TBC, act three. This is where I'm currently at. I started looking to use dedicated TBC bushings with 60 degree ends to match the centers. The cost, though. Each pen kit has its own dimensions and a dedicated set of bushings for a every single kit, is unsustainable, IMO. I've already spent way too much on this hobby, and I haven't sold nearly enough to justify the expense of custom bushings for every single kit. Not only that, who is to say that each manufacturer of cigar pens, for instance, use the same dimensions? So, 5 million bushings (this is hyperbole) specific to individual kits was/is out of the question. I went with the next best things, a set of TBC adapter bushings. This lets me use regular bushings between centers without destroying my centers, or the bushings. This has worked out very well and is the current system I use to turn pens. Shout out to the TBC adapter bushings at Fantastic product.

TBC, act three, scene 2. These TBC adapter bushings are great, but...bushings. Bushings are great...for the first pen turned. Every pen after that gets worse and worse as the bushings are worn down from sanding and chisels. Of these, my carbide chisels hitting the bushings is by far the worst offender. What I have found is that very rarely to I accidentally cut into the bushing in an even manner. This causes the wear of the bushing to be uneven, which leads to progressively out of round blanks. I am a huge perfectionist, and in this craft, I am unabashedly so. When I can feel a difference in fit greater on one side of the pen than the other, the bushings go into the trash. This means the bushings last, on average, about 5-10 pens. This is obviously not sustainable, so another solution is needed.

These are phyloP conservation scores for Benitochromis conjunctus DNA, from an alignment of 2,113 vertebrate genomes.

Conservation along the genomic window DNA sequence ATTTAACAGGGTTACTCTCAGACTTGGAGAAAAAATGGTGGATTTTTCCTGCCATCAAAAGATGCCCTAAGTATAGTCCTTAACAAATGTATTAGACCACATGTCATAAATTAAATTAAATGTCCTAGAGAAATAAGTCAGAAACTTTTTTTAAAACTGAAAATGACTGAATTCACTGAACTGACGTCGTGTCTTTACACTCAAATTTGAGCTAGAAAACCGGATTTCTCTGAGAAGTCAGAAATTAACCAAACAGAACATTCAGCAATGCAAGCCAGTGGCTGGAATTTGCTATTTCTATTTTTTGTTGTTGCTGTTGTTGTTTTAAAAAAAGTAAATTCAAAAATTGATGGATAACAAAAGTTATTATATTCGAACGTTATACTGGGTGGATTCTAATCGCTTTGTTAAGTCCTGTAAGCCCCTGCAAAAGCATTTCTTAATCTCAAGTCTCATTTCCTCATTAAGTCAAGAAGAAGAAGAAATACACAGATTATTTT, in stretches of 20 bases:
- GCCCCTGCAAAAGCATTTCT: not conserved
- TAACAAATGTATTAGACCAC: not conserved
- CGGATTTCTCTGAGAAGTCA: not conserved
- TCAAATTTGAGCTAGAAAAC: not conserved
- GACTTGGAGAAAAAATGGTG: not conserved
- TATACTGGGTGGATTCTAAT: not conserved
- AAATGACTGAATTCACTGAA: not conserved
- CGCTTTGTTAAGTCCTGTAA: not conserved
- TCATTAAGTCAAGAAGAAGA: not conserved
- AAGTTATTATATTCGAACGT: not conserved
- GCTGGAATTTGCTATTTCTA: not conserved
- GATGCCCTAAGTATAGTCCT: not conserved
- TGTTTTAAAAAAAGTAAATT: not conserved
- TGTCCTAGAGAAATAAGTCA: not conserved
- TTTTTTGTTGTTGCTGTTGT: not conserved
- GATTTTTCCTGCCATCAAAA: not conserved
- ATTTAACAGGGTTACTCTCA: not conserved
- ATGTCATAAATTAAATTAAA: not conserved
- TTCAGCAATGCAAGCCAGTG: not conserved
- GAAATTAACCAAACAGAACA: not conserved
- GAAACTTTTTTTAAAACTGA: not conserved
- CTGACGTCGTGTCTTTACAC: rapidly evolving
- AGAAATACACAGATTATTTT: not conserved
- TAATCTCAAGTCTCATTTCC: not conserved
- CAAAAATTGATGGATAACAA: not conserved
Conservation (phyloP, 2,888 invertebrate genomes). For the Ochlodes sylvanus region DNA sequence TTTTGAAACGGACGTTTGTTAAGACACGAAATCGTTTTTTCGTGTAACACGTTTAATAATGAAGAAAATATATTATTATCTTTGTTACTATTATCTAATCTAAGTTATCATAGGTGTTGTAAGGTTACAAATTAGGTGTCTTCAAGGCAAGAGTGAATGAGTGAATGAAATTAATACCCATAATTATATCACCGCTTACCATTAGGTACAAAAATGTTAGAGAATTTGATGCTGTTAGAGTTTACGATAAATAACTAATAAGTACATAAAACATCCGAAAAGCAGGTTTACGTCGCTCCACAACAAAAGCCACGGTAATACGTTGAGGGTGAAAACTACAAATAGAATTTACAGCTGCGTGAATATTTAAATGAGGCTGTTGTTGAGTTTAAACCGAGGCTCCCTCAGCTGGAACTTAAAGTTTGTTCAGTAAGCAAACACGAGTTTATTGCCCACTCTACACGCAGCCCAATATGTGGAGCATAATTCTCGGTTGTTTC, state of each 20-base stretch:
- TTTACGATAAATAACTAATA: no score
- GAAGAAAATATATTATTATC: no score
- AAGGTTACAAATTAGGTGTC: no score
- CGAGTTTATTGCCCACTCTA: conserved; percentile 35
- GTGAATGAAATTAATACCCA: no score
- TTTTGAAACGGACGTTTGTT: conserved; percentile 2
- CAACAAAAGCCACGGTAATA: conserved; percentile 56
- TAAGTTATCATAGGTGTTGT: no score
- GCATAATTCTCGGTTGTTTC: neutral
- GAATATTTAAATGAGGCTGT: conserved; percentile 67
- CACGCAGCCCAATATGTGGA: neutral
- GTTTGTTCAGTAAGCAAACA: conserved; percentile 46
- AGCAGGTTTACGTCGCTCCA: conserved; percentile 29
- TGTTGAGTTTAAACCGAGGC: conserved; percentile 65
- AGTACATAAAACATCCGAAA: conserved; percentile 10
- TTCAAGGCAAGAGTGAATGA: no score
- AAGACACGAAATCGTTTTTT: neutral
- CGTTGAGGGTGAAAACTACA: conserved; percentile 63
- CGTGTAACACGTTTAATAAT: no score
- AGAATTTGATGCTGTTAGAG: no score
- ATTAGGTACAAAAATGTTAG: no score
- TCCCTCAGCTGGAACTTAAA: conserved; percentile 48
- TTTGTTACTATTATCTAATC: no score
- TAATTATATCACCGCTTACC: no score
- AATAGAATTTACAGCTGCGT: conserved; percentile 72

TBC, next act. This leads me to today. I'm waiting for a custom set of TBC bushings from Brian at that are just large enough that they will apply pressure to the tube and blank, but small enough that they will not be sanded down often or hit accidentally with the chisel. This is in response to my non-kit specific bushings post on this forum. These bushings should arrive this week, and the next chapter of this journey will begin with using calipers to measure the actual hardware for each pen, and allowing that to determine the fit, rather than premade bushings. I will update things as I go along this new part of the journey.

Thank you for reading this far.